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Sound good?

Posted by Raw_Nature 5 OH (My Page) on
Sat, Mar 23, 13 at 18:30

Hello!

I have a 5x80 foot strip of grass running east to west, it gets shaded by a fence a few feet south if it.. However, Once the plants grow a few feet tall, they well get nearly all day sun... I was going to plant - Blueberries,gooseberries,currants,josta berries, Honey berries at THREE foot spacing... Does that sound like a good idea? I know a few commercial blueberry farms space their blues 2.5 ft centers.. I just dont know if the variety of plants with differed vigor will be a problem at 3 foot spacing... Any advice? Also, is there any other fruiting shrubs that will go good with this setup that I'm missing?

Thanks in advance,
Joe


Follow-Up Postings:

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RE: Sound good?

Some blueberry farms will start their bushes at 2 feet and then transplant them out at 4, as an efficient way of prepping ground. Depending on your variety, they get very big and 3 is very close for the long haul. Also, blueberries need acidic soil, similar to azaleas and hydrangias. You'll have to adjust the soil in order for them to thrive.


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RE: Sound good?

I like the taste of Autumn Olive berries and planted one that may have fruit this year.Besides being beneficial to people,with 7-17 times the Lycopene as tomatoes,it fixes atmospheric nitrogen in it's roots and helps neighboring plants.
Goji(Chinese Wolfberry) is also nutritious and has good flavor.
One more, Aronia,has a lot of antioxidant power and can be sweetened or added to other juices.
All plants can be kept in check by pruning,but even with that there is going to be a limit. Brady


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RE: Sound good?

I was planning on putting a few Gogi berries some place else because I've heard they get huge.. I'll check out that autumn olive... Thanks Brady, always helpful! Now I see alot of blueberry farms looking really nice with 2.5 ft spacing... I'm I misleaded? Should I go with 4 ft? I want the most yield for the area? Again will the different plant vigors ruin this 3 foot center spacing? Any ideas?

Thanks,
Joe


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RE: Sound good?

3 feet is too close for currants and gooseberries. The RHS recommends 5 feet. Josta berries are even bigger so would need even more space. Mine was about 6 feet tall before I got rid of it.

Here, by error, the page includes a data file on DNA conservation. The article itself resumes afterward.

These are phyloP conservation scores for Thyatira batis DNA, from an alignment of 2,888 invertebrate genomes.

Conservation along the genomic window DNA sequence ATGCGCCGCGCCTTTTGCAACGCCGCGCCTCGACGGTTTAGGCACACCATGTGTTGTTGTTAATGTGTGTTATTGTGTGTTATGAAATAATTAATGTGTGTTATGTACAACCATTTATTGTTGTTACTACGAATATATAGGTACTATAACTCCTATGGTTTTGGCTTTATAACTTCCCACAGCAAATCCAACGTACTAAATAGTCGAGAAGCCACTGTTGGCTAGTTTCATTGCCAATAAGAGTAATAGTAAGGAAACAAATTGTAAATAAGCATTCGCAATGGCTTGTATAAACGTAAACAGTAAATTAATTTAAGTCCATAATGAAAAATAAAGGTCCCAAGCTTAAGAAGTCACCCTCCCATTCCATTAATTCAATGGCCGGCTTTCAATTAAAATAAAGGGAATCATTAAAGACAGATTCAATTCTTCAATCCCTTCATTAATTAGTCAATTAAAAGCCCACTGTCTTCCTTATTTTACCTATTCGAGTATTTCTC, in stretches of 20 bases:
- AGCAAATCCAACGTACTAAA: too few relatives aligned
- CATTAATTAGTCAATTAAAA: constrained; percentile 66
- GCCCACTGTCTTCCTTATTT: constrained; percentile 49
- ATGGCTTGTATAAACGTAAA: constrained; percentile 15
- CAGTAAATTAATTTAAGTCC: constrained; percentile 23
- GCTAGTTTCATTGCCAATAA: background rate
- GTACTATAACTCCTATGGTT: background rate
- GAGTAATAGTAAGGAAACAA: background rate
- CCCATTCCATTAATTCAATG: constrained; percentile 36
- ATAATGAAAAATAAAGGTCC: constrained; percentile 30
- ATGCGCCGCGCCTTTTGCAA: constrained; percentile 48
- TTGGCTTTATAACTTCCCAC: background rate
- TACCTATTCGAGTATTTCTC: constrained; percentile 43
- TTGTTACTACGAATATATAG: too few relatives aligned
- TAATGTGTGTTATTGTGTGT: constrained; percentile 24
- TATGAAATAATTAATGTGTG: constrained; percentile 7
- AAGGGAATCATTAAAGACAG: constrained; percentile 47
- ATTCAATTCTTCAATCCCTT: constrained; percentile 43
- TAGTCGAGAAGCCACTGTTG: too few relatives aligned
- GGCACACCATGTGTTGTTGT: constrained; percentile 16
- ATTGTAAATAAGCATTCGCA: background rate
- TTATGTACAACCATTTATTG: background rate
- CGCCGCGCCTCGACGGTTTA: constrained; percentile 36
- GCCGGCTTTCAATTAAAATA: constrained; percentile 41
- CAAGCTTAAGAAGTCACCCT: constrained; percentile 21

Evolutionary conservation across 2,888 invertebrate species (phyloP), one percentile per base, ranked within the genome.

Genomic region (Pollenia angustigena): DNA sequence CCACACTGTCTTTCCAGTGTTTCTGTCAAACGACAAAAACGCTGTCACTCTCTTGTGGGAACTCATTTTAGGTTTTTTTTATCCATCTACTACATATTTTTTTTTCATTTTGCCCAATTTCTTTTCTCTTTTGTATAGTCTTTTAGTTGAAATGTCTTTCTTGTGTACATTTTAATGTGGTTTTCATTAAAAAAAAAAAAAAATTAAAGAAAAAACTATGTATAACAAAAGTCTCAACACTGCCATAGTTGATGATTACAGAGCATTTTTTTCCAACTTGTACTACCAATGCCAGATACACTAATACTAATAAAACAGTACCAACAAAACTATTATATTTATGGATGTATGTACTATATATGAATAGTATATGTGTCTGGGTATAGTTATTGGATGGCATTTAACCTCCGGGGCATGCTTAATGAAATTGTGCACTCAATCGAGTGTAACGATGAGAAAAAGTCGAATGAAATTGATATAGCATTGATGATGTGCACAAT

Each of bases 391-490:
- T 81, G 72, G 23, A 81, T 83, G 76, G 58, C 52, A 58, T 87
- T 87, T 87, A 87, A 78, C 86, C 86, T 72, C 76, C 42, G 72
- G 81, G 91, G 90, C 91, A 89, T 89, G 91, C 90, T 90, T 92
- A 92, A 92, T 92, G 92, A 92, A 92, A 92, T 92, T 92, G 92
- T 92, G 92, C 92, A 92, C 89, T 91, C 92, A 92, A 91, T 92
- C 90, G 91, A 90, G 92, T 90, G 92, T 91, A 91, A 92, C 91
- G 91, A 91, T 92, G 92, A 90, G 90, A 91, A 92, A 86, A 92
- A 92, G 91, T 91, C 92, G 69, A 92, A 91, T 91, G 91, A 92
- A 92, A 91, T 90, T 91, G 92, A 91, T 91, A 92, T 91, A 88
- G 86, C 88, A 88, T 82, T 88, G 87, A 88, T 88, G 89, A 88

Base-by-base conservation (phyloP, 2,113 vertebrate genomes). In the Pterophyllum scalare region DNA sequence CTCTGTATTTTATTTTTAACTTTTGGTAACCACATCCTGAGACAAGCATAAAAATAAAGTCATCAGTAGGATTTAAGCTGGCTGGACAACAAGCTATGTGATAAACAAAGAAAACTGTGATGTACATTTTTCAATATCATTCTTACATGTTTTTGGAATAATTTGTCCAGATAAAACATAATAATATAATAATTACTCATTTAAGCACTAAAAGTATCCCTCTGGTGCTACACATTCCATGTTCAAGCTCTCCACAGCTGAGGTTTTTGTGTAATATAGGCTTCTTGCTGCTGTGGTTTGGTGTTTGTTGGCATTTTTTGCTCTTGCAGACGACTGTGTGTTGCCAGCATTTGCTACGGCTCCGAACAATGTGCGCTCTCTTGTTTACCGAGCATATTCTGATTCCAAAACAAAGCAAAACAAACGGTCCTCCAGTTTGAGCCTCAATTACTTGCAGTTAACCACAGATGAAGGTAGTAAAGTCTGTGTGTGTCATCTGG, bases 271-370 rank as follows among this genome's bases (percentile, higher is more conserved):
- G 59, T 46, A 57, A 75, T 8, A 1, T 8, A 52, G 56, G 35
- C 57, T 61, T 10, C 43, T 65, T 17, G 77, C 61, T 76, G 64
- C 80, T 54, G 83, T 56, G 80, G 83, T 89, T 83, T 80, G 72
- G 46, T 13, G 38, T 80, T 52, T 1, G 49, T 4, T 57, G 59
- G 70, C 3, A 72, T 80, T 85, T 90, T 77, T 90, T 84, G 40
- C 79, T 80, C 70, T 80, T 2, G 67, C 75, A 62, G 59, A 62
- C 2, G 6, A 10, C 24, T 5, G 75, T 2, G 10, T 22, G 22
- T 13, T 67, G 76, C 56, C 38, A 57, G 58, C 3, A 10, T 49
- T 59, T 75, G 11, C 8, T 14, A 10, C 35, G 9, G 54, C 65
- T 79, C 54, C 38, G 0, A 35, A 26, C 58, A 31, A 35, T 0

Here is a link that might be useful: Black currant video


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RE: Sound good?

Thanks for the advice flora! I seen some videos where the fruiting shrubs were only a few foot width, then some videos 4-5 foot width... Its hard to make a decision... My idea with 3' spacing starting with the blueberries and I said minus will to it for the others as well so it makes a nice hedge... Do you think I should space every 4 ft centers? Or should I space the blueberries 3' and the gooseberries,etc 4-5 foot? Any advice? By the way, why did you remove the black currant from your yard?

Thanks,
Joe


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RE: Sound good?

Joe,

I've got black currants growing here in MD spaced only about 3 feet apart with no problems. The English climate is more conducive to the growth of these plants, while our hot summers slow them down. In fact, they will do better with some afternoon shade, rather than being in the sun all day.


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RE: Sound good?

You got a picture austranplant?


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RE: Sound good?

From the sound of it - it sounds like you are going to have a big hedge row of mixed up plants...

In this case - I would not plant them so close together... or you will be picking blueberries and aronias out of your gooseberries.. Etc... I would rather keep different types of fruit plants separate....